One of the films that has received much acclaim recently has been The Revenant, which is about a trapper who is near-fatally injured, left for dead and literally crawls to survive in the harsh Canadian wilderness. Much as been made of how the filmmakers and cast got through the rough conditions and shot in natural light, but for me for all of its technical virtuosity there was some element of heart missing to it, meaning to be about something but about too many things (revenge, love, indigenous people, regret, being one with nature, etc) and/or there was so many virtuoso camera movements that it called attention to itself. I bring this up because decades ago in the Soviet Union, director Mikhail Kalatozov and Sergey Urusevskiy (cinematographer) crafted their own story of people in the middle of the unforgiving/indifferent wilderness, also with many, many moments (70% of the film, give or take a few percents) where the filmmakers went whole-hog for long takes without cuts in said tumultuous conditions. Yet this worked for me much more, despite a lack of bison and fish eaten live on screen and so on.I don't want to spend the whole review comparing to Inarritu's film, but what I can say is that when you watch Kalatozov's Letter Never Sent, the focus is a little more narrow, so it doesn't go all over the place (it shouldn't have to really). It follows four Russians, three men and one woman, on an expedition in the Taiga (also see Herzog's Happy People for the documentary on this region, but I digress). They're searching for diamonds or precious stones of some sort, and spend weeks (maybe it's months) digging in the ground. They find what they're looking for - it's a very jubilant moment, the kind where Kalatozov and his DP follow Tanya and Sergei as they run through the woods with total excitement (and the camera follows so quickly as to seem like a new type of breathless cinematic expression). And then a gigantic fire breaks out one day when they awake and they have to all fend for their lives and find a way out.As one small point against the movie, the acting is not exactly nuanced (there's no Tom Hardy here, to put it another way), though this is not to say that the performers are at all bad or sub-par. Maybe a few moments are played very big, or expressions of happiness or joy get turned on so fast that the director can barely keep up (or maybe he encouraged it, I don't know). But because it's these four characters only - plus one radio voice from the outside world, not a character but rather a spectral presence - and as their numbers dwindle over the course of the story it becomes even more intense with those alive, we have a point of focus, especially with the early scenes. So as much as I might try to nitpick the acting here and there, the actors do fully commit to *being* Tavya and Sergei.One could criticize it for being so indulgent with its movements, but for me that's what made it stand out as such a gorgeous piece of work. It's poetic in how it charts movement on screen, how figures trace along the edge of a landscape, often in darkness or silhouette, against a backdrop of fire and smoke, or the rays of the harsh Siberian sun and clouds. Not all shots necessarily last 4/5 minutes either, and some are wonderful just for staying on faces; when Tanya and Sergei are having one of their few rests, and they recall a pioneer song from their youth, it's real heartache and nostalgia fused together, and the close-ups cut from one face to the other like it's as natural as anything you've ever seen. But when tension has to rise again, the filmmakers know just how to make things reveal themselves in a way that doesn't feel forced, somehow.If you've seen the director's previous films like I Am Cuba or The Cranes are Flying, you may know what you're in for. If you just happen to pick it up off the shelf knowing nothing about it, Letter Never Sent still triumphs as a work of art - a story that digs deep into the human condition, not simply that to try and survive a situation (though of course there is that, constantly), but also to keep love and hope alive, and what happens when love is found and lost while another's lost story is going on (Tanya and Sergei have this, and it's heartbreaking to watch unfold). Throughout their struggles in the majority of the film, the characters have a constant hope that they'll find somebody, unless, as one character does do, it's time to give up, and I couldn't help but feel like there was a complex set of emotions going on. It's not simply about charting a story of human beings pushed to their absolute limits of durability, or watching them suffer for art (like another film I could think of, it was hard not to at times during this).The direction is sophisticated, challenging, daring, and altogether different from what we get in most movies from any era, and yet through all of its visual flourishes - and there are many shots that, you know, you could hang up on a wall to show as still-image photography of the highest artistic sensibility - it's not really too pretentious. Another thing as well is that it's one of the only Russian films from the era, at least on first thought, that have no real politics to it. Letter Never Sent is brutal but also beautiful cinema from master craftsmen and (semi) talented Russians.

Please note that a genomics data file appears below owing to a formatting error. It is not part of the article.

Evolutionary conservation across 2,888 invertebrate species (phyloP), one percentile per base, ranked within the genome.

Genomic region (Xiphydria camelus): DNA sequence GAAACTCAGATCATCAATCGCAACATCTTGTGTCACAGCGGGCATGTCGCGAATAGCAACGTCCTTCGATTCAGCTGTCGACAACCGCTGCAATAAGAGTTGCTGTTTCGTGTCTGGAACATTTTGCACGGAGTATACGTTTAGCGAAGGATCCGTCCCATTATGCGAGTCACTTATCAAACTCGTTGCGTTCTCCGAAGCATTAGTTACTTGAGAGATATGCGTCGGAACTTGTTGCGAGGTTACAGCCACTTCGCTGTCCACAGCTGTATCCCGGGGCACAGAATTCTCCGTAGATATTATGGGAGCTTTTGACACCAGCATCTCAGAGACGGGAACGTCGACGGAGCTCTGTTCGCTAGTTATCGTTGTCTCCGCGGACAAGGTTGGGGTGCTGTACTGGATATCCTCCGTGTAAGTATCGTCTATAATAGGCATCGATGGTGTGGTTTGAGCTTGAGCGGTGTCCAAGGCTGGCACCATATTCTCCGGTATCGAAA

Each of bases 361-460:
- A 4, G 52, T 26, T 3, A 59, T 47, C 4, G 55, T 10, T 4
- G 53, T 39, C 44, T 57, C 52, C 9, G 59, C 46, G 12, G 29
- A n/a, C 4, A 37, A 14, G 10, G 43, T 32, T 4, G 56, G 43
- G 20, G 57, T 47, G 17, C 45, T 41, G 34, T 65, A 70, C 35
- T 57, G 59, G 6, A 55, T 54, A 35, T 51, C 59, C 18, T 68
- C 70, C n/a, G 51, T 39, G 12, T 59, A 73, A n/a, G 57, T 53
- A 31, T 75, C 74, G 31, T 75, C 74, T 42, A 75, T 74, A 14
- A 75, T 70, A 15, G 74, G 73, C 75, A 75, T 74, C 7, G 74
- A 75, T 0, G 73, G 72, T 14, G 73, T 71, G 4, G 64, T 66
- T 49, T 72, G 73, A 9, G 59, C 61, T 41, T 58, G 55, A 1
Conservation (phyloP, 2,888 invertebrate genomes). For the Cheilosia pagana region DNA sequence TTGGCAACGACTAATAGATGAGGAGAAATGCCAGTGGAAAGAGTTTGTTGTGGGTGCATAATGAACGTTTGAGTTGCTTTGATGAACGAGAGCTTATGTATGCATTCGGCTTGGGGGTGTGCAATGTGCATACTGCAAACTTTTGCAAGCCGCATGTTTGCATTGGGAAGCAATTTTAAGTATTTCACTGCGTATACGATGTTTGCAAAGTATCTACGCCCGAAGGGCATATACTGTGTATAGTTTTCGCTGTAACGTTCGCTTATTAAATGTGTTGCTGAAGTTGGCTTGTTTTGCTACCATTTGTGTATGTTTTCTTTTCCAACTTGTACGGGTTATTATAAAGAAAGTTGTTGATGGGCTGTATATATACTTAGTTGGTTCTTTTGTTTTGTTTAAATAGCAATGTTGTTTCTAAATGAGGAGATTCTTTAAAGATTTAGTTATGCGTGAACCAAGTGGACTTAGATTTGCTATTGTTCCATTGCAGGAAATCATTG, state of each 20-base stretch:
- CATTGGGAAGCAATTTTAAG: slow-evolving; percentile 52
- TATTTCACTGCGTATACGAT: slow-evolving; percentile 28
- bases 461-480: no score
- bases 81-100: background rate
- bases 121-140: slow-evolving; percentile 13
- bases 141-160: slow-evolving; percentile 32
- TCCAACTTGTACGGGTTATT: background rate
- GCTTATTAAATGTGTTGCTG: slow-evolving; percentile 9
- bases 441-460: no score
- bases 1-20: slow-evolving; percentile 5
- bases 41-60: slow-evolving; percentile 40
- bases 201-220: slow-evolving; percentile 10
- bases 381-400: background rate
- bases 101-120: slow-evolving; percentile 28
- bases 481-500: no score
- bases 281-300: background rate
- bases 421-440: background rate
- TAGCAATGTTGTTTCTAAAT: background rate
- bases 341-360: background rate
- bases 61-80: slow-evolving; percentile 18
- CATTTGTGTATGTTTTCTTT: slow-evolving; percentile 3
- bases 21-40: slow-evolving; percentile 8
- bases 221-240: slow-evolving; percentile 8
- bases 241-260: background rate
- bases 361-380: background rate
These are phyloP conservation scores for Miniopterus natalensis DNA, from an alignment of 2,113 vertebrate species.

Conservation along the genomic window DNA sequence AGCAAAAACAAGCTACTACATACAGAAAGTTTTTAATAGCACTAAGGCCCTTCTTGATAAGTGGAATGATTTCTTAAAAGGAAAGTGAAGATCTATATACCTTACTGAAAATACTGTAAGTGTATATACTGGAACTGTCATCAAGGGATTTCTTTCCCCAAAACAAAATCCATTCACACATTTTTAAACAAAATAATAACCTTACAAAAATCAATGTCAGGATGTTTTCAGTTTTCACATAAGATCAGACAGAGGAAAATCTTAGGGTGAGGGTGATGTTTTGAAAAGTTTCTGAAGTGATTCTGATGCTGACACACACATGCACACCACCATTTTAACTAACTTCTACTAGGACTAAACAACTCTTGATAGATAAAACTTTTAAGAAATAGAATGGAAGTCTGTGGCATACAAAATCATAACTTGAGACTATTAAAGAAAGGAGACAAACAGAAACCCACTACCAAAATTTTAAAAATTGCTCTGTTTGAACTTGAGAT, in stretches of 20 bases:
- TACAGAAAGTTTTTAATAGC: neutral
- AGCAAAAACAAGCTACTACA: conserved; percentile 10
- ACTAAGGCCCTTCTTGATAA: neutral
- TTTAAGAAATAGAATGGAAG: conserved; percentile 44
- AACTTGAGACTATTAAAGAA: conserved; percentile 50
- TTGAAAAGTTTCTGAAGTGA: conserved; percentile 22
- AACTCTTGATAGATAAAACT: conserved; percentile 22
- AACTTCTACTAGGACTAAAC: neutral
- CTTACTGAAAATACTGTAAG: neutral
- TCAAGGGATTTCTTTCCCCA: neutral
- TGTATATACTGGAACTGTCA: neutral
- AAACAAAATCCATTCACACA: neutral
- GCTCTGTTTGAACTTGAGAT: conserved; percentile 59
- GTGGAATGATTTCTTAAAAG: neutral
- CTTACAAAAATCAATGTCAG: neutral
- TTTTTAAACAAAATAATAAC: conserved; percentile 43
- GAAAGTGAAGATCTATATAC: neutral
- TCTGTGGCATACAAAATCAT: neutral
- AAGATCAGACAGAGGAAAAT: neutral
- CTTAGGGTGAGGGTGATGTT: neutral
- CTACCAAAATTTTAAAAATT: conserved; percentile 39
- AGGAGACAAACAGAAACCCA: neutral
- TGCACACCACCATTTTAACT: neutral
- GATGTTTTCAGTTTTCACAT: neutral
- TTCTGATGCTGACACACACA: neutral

Mikhail Kalatazov is best known for 1957's The Cranes Are Flying and 1964's I Am Cuba. This is the film he made between those. It also contains cinematography by Sergei Urusevsky. That's its best aspect, for sure, and much like those other two films, it's a gorgeous piece of pure cinema. The story concerns four geologists (including The Cranes Are Flying's lead actress, Tatyana Samoilova) who have been dropped off in remote Siberia to search for diamonds. The initial plot concerns a love triangle between Samoilova and two of the men (while the third man writes the titular letter to his wife). Soon the melodramatic plot line falls to the wayside when the four are trapped in an enormous forest fire. It then becomes a desperate tale of survival. It's actually quite gripping, and the photography is so utterly stunning you can't help but be awestruck.
This robust survival adventure follows a team of Soviet geologists stranded in the wilderness of Siberia after a forest fire severs their communication link with civilization. The opening dedication to Socialist heroes everywhere and the noble sacrifices made by each character carry the story dangerously close to propaganda, but the intensity of their ordeal (through smoke and fire, over snow and ice, across mountains and tundra) thankfully overwhelms the political simplicity of the script. Unfortunately, it also overwhelms the initial hints of tension between each of the four characters (three male, one female) after the struggle to survive becomes paramount. The sense of isolation and exposure is numbing; the film was directed with a strong sense of visual drama (including more than one knockout montage), showing everything an audience would ever want to know about being lost in Siberia.